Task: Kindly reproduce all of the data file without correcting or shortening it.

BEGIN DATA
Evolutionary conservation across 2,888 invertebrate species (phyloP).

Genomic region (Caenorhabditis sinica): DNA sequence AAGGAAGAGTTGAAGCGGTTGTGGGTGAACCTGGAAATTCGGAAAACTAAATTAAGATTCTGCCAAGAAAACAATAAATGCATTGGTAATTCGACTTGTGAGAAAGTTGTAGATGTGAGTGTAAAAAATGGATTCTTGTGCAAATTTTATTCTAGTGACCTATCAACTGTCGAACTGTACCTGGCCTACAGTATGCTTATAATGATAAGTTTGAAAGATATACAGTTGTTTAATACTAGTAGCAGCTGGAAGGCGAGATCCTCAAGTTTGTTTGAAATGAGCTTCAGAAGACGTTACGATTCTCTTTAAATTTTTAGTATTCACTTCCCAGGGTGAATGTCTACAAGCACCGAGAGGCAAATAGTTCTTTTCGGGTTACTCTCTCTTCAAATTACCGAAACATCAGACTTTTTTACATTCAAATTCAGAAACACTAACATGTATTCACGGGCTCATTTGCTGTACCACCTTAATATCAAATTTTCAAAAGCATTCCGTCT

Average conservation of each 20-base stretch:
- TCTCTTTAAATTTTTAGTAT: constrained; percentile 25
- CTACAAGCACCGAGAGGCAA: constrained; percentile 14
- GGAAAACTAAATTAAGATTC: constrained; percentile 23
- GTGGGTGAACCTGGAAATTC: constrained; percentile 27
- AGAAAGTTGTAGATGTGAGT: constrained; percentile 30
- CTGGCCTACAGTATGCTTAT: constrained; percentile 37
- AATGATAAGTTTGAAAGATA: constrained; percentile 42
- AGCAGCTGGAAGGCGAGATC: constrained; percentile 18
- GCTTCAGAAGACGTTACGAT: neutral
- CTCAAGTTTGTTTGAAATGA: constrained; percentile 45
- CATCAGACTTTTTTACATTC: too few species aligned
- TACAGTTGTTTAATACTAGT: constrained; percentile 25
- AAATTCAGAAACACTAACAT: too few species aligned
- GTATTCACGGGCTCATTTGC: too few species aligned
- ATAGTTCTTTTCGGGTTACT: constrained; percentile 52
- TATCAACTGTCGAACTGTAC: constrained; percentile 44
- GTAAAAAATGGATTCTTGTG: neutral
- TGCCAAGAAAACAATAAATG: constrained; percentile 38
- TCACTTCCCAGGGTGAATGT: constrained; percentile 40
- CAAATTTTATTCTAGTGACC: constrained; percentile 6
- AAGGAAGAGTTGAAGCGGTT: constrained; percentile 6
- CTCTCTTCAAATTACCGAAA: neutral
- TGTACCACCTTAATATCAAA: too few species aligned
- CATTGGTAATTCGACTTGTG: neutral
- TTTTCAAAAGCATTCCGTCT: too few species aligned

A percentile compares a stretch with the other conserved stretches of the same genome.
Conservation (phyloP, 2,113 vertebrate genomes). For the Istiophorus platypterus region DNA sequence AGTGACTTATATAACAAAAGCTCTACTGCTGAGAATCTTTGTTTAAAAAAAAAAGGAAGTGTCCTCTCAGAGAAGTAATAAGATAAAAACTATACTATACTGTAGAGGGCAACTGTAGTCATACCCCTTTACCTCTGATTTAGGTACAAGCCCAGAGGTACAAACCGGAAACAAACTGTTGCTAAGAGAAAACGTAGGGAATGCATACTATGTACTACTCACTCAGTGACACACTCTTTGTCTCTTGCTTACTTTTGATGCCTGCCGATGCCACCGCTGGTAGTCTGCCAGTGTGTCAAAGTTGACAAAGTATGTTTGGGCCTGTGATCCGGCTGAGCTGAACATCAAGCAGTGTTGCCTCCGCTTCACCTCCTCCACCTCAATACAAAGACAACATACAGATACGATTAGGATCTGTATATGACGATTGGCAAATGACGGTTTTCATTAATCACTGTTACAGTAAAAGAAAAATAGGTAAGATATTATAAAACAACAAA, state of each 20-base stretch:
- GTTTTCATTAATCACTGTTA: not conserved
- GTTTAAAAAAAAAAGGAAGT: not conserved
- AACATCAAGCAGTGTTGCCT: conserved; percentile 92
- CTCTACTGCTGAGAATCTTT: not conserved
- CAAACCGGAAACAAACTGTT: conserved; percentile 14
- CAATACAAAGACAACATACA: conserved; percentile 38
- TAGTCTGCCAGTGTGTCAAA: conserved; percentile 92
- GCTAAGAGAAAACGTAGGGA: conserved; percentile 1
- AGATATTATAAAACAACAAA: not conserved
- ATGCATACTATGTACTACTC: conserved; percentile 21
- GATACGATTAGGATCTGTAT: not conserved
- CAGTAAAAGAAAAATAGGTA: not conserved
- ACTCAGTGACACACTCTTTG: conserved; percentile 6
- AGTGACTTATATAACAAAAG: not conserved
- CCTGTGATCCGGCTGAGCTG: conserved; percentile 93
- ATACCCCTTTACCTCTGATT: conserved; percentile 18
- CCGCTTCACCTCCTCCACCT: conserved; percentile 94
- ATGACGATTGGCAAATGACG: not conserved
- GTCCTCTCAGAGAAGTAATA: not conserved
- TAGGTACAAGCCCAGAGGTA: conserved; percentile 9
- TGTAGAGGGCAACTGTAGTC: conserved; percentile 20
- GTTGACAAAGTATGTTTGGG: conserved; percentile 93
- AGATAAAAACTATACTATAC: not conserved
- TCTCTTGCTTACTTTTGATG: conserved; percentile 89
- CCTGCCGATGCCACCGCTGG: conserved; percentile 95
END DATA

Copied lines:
Evolutionary conservation across 2,888 invertebrate species (phyloP).

Genomic region (Caenorhabditis sinica): DNA sequence AAGGAAGAGTTGAAGCGGTTGTGGGTGAACCTGGAAATTCGGAAAACTAAATTAAGATTCTGCCAAGAAAACAATAAATGCATTGGTAATTCGACTTGTGAGAAAGTTGTAGATGTGAGTGTAAAAAATGGATTCTTGTGCAAATTTTATTCTAGTGACCTATCAACTGTCGAACTGTACCTGGCCTACAGTATGCTTATAATGATAAGTTTGAAAGATATACAGTTGTTTAATACTAGTAGCAGCTGGAAGGCGAGATCCTCAAGTTTGTTTGAAATGAGCTTCAGAAGACGTTACGATTCTCTTTAAATTTTTAGTATTCACTTCCCAGGGTGAATGTCTACAAGCACCGAGAGGCAAATAGTTCTTTTCGGGTTACTCTCTCTTCAAATTACCGAAACATCAGACTTTTTTACATTCAAATTCAGAAACACTAACATGTATTCACGGGCTCATTTGCTGTACCACCTTAATATCAAATTTTCAAAAGCATTCCGTCT

Average conservation of each 20-base stretch:
- TCTCTTTAAATTTTTAGTAT: constrained; percentile 25
- CTACAAGCACCGAGAGGCAA: constrained; percentile 14
- GGAAAACTAAATTAAGATTC: constrained; percentile 23
- GTGGGTGAACCTGGAAATTC: constrained; percentile 27
- AGAAAGTTGTAGATGTGAGT: constrained; percentile 30
- CTGGCCTACAGTATGCTTAT: constrained; percentile 37
- AATGATAAGTTTGAAAGATA: constrained; percentile 42
- AGCAGCTGGAAGGCGAGATC: constrained; percentile 18
- GCTTCAGAAGACGTTACGAT: neutral
- CTCAAGTTTGTTTGAAATGA: constrained; percentile 45
- CATCAGACTTTTTTACATTC: too few species aligned
- TACAGTTGTTTAATACTAGT: constrained; percentile 25
- AAATTCAGAAACACTAACAT: too few species aligned
- GTATTCACGGGCTCATTTGC: too few species aligned
- ATAGTTCTTTTCGGGTTACT: constrained; percentile 52
- TATCAACTGTCGAACTGTAC: constrained; percentile 44
- GTAAAAAATGGATTCTTGTG: neutral
- TGCCAAGAAAACAATAAATG: constrained; percentile 38
- TCACTTCCCAGGGTGAATGT: constrained; percentile 40
- CAAATTTTATTCTAGTGACC: constrained; percentile 6
- AAGGAAGAGTTGAAGCGGTT: constrained; percentile 6
- CTCTCTTCAAATTACCGAAA: neutral
- TGTACCACCTTAATATCAAA: too few species aligned
- CATTGGTAATTCGACTTGTG: neutral
- TTTTCAAAAGCATTCCGTCT: too few species aligned

A percentile compares a stretch with the other conserved stretches of the same genome.
Conservation (phyloP, 2,113 vertebrate genomes). For the Istiophorus platypterus region DNA sequence AGTGACTTATATAACAAAAGCTCTACTGCTGAGAATCTTTGTTTAAAAAAAAAAGGAAGTGTCCTCTCAGAGAAGTAATAAGATAAAAACTATACTATACTGTAGAGGGCAACTGTAGTCATACCCCTTTACCTCTGATTTAGGTACAAGCCCAGAGGTACAAACCGGAAACAAACTGTTGCTAAGAGAAAACGTAGGGAATGCATACTATGTACTACTCACTCAGTGACACACTCTTTGTCTCTTGCTTACTTTTGATGCCTGCCGATGCCACCGCTGGTAGTCTGCCAGTGTGTCAAAGTTGACAAAGTATGTTTGGGCCTGTGATCCGGCTGAGCTGAACATCAAGCAGTGTTGCCTCCGCTTCACCTCCTCCACCTCAATACAAAGACAACATACAGATACGATTAGGATCTGTATATGACGATTGGCAAATGACGGTTTTCATTAATCACTGTTACAGTAAAAGAAAAATAGGTAAGATATTATAAAACAACAAA, state of each 20-base stretch:
- GTTTTCATTAATCACTGTTA: not conserved
- GTTTAAAAAAAAAAGGAAGT: not conserved
- AACATCAAGCAGTGTTGCCT: conserved; percentile 92
- CTCTACTGCTGAGAATCTTT: not conserved
- CAAACCGGAAACAAACTGTT: conserved; percentile 14
- CAATACAAAGACAACATACA: conserved; percentile 38
- TAGTCTGCCAGTGTGTCAAA: conserved; percentile 92
- GCTAAGAGAAAACGTAGGGA: conserved; percentile 1
- AGATATTATAAAACAACAAA: not conserved
- ATGCATACTATGTACTACTC: conserved; percentile 21
- GATACGATTAGGATCTGTAT: not conserved
- CAGTAAAAGAAAAATAGGTA: not conserved
- ACTCAGTGACACACTCTTTG: conserved; percentile 6
- AGTGACTTATATAACAAAAG: not conserved
- CCTGTGATCCGGCTGAGCTG: conserved; percentile 93
- ATACCCCTTTACCTCTGATT: conserved; percentile 18
- CCGCTTCACCTCCTCCACCT: conserved; percentile 94
- ATGACGATTGGCAAATGACG: not conserved
- GTCCTCTCAGAGAAGTAATA: not conserved
- TAGGTACAAGCCCAGAGGTA: conserved; percentile 9
- TGTAGAGGGCAACTGTAGTC: conserved; percentile 20
- GTTGACAAAGTATGTTTGGG: conserved; percentile 93
- AGATAAAAACTATACTATAC: not conserved
- TCTCTTGCTTACTTTTGATG: conserved; percentile 89
- CCTGCCGATGCCACCGCTGG: conserved; percentile 95